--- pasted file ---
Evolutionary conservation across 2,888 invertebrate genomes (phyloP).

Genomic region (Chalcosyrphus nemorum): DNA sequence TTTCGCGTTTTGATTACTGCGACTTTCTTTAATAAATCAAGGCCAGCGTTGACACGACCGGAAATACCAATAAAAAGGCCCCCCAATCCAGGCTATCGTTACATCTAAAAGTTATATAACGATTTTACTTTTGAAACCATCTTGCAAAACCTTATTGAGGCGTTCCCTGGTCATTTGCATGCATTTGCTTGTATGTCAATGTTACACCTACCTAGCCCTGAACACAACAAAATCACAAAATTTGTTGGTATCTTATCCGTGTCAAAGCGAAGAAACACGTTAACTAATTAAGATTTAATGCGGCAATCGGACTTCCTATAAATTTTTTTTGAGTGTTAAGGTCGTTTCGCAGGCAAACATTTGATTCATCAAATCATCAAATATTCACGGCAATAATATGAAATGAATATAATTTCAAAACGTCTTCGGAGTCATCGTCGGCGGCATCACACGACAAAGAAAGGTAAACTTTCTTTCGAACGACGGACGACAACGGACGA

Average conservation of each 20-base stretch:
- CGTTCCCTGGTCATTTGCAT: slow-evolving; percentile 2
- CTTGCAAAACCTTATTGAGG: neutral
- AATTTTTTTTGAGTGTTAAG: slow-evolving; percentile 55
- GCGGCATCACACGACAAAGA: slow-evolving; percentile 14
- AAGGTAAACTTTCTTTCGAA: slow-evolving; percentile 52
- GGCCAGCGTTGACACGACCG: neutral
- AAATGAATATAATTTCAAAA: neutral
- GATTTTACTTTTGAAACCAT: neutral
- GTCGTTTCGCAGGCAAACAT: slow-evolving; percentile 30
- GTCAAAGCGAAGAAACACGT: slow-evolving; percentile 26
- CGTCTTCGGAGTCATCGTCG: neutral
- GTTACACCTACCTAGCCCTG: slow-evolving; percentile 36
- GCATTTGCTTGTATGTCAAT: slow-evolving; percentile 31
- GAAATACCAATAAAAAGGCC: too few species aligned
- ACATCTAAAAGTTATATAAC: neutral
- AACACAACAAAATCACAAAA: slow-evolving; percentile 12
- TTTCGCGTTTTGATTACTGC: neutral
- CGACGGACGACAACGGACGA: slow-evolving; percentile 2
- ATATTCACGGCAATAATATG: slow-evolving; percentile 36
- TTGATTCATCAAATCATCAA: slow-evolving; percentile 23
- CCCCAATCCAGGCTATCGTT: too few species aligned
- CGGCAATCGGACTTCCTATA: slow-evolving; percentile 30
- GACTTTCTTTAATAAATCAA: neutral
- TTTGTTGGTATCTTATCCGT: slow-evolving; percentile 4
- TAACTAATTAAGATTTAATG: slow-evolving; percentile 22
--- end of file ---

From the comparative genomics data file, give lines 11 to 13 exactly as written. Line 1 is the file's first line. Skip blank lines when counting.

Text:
- GATTTTACTTTTGAAACCAT: neutral
- GTCGTTTCGCAGGCAAACAT: slow-evolving; percentile 30
- GTCAAAGCGAAGAAACACGT: slow-evolving; percentile 26